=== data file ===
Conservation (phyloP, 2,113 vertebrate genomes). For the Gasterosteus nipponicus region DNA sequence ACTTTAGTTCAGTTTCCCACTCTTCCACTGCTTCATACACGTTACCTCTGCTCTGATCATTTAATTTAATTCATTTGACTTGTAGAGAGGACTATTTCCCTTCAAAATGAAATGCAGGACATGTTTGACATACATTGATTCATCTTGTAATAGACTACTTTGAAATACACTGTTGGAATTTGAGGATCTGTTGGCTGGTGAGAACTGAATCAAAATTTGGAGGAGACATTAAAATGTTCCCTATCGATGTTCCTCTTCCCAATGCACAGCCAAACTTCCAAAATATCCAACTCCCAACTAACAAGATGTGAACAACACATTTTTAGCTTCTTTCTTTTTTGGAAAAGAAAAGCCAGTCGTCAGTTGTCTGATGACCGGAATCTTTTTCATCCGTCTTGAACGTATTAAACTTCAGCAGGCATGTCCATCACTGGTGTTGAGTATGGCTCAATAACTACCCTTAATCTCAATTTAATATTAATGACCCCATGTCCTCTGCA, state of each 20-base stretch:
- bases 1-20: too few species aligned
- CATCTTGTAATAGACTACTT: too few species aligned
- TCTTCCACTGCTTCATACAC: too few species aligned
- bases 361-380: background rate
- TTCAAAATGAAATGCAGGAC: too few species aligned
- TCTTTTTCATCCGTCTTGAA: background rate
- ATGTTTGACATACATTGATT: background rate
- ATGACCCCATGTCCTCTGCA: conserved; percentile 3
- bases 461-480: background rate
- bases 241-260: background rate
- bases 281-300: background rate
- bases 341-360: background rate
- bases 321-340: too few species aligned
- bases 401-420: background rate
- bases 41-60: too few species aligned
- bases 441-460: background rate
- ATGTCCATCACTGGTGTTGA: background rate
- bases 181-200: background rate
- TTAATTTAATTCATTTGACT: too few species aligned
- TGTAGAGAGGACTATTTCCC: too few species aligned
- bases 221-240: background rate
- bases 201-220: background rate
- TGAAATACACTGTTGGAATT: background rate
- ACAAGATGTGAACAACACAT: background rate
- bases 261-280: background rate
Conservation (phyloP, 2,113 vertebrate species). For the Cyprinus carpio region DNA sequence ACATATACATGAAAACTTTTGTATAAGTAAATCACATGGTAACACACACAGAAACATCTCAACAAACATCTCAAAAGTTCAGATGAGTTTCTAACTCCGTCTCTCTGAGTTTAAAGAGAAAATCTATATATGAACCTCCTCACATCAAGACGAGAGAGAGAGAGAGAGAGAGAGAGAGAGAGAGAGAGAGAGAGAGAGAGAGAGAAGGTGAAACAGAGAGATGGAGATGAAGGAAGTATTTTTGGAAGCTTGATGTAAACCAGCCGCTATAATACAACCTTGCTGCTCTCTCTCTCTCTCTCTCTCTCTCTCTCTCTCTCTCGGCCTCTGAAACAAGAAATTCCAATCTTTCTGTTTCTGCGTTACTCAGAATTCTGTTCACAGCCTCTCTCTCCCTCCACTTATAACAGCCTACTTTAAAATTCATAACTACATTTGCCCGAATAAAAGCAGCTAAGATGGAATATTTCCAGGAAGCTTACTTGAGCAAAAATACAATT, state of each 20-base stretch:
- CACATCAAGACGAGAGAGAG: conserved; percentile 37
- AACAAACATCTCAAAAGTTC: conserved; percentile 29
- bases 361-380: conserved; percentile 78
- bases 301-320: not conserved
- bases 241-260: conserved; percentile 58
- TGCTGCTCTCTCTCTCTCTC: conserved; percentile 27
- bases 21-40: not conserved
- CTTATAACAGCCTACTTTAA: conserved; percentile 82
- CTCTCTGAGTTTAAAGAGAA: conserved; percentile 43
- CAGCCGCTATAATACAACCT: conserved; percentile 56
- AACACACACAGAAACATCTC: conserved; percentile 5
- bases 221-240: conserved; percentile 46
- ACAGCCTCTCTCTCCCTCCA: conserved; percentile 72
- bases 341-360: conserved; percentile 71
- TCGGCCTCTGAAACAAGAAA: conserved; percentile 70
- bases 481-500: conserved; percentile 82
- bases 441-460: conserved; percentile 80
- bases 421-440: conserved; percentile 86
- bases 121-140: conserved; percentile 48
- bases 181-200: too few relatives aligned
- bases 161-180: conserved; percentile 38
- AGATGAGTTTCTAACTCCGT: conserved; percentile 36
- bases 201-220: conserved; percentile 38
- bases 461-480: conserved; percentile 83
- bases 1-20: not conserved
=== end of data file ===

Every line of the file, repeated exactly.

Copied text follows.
Conservation (phyloP, 2,113 vertebrate genomes). For the Gasterosteus nipponicus region DNA sequence ACTTTAGTTCAGTTTCCCACTCTTCCACTGCTTCATACACGTTACCTCTGCTCTGATCATTTAATTTAATTCATTTGACTTGTAGAGAGGACTATTTCCCTTCAAAATGAAATGCAGGACATGTTTGACATACATTGATTCATCTTGTAATAGACTACTTTGAAATACACTGTTGGAATTTGAGGATCTGTTGGCTGGTGAGAACTGAATCAAAATTTGGAGGAGACATTAAAATGTTCCCTATCGATGTTCCTCTTCCCAATGCACAGCCAAACTTCCAAAATATCCAACTCCCAACTAACAAGATGTGAACAACACATTTTTAGCTTCTTTCTTTTTTGGAAAAGAAAAGCCAGTCGTCAGTTGTCTGATGACCGGAATCTTTTTCATCCGTCTTGAACGTATTAAACTTCAGCAGGCATGTCCATCACTGGTGTTGAGTATGGCTCAATAACTACCCTTAATCTCAATTTAATATTAATGACCCCATGTCCTCTGCA, state of each 20-base stretch:
- bases 1-20: too few species aligned
- CATCTTGTAATAGACTACTT: too few species aligned
- TCTTCCACTGCTTCATACAC: too few species aligned
- bases 361-380: background rate
- TTCAAAATGAAATGCAGGAC: too few species aligned
- TCTTTTTCATCCGTCTTGAA: background rate
- ATGTTTGACATACATTGATT: background rate
- ATGACCCCATGTCCTCTGCA: conserved; percentile 3
- bases 461-480: background rate
- bases 241-260: background rate
- bases 281-300: background rate
- bases 341-360: background rate
- bases 321-340: too few species aligned
- bases 401-420: background rate
- bases 41-60: too few species aligned
- bases 441-460: background rate
- ATGTCCATCACTGGTGTTGA: background rate
- bases 181-200: background rate
- TTAATTTAATTCATTTGACT: too few species aligned
- TGTAGAGAGGACTATTTCCC: too few species aligned
- bases 221-240: background rate
- bases 201-220: background rate
- TGAAATACACTGTTGGAATT: background rate
- ACAAGATGTGAACAACACAT: background rate
- bases 261-280: background rate
Conservation (phyloP, 2,113 vertebrate species). For the Cyprinus carpio region DNA sequence ACATATACATGAAAACTTTTGTATAAGTAAATCACATGGTAACACACACAGAAACATCTCAACAAACATCTCAAAAGTTCAGATGAGTTTCTAACTCCGTCTCTCTGAGTTTAAAGAGAAAATCTATATATGAACCTCCTCACATCAAGACGAGAGAGAGAGAGAGAGAGAGAGAGAGAGAGAGAGAGAGAGAGAGAGAGAGAGAAGGTGAAACAGAGAGATGGAGATGAAGGAAGTATTTTTGGAAGCTTGATGTAAACCAGCCGCTATAATACAACCTTGCTGCTCTCTCTCTCTCTCTCTCTCTCTCTCTCTCTCTCTCGGCCTCTGAAACAAGAAATTCCAATCTTTCTGTTTCTGCGTTACTCAGAATTCTGTTCACAGCCTCTCTCTCCCTCCACTTATAACAGCCTACTTTAAAATTCATAACTACATTTGCCCGAATAAAAGCAGCTAAGATGGAATATTTCCAGGAAGCTTACTTGAGCAAAAATACAATT, state of each 20-base stretch:
- CACATCAAGACGAGAGAGAG: conserved; percentile 37
- AACAAACATCTCAAAAGTTC: conserved; percentile 29
- bases 361-380: conserved; percentile 78
- bases 301-320: not conserved
- bases 241-260: conserved; percentile 58
- TGCTGCTCTCTCTCTCTCTC: conserved; percentile 27
- bases 21-40: not conserved
- CTTATAACAGCCTACTTTAA: conserved; percentile 82
- CTCTCTGAGTTTAAAGAGAA: conserved; percentile 43
- CAGCCGCTATAATACAACCT: conserved; percentile 56
- AACACACACAGAAACATCTC: conserved; percentile 5
- bases 221-240: conserved; percentile 46
- ACAGCCTCTCTCTCCCTCCA: conserved; percentile 72
- bases 341-360: conserved; percentile 71
- TCGGCCTCTGAAACAAGAAA: conserved; percentile 70
- bases 481-500: conserved; percentile 82
- bases 441-460: conserved; percentile 80
- bases 421-440: conserved; percentile 86
- bases 121-140: conserved; percentile 48
- bases 181-200: too few relatives aligned
- bases 161-180: conserved; percentile 38
- AGATGAGTTTCTAACTCCGT: conserved; percentile 36
- bases 201-220: conserved; percentile 38
- bases 461-480: conserved; percentile 83
- bases 1-20: not conserved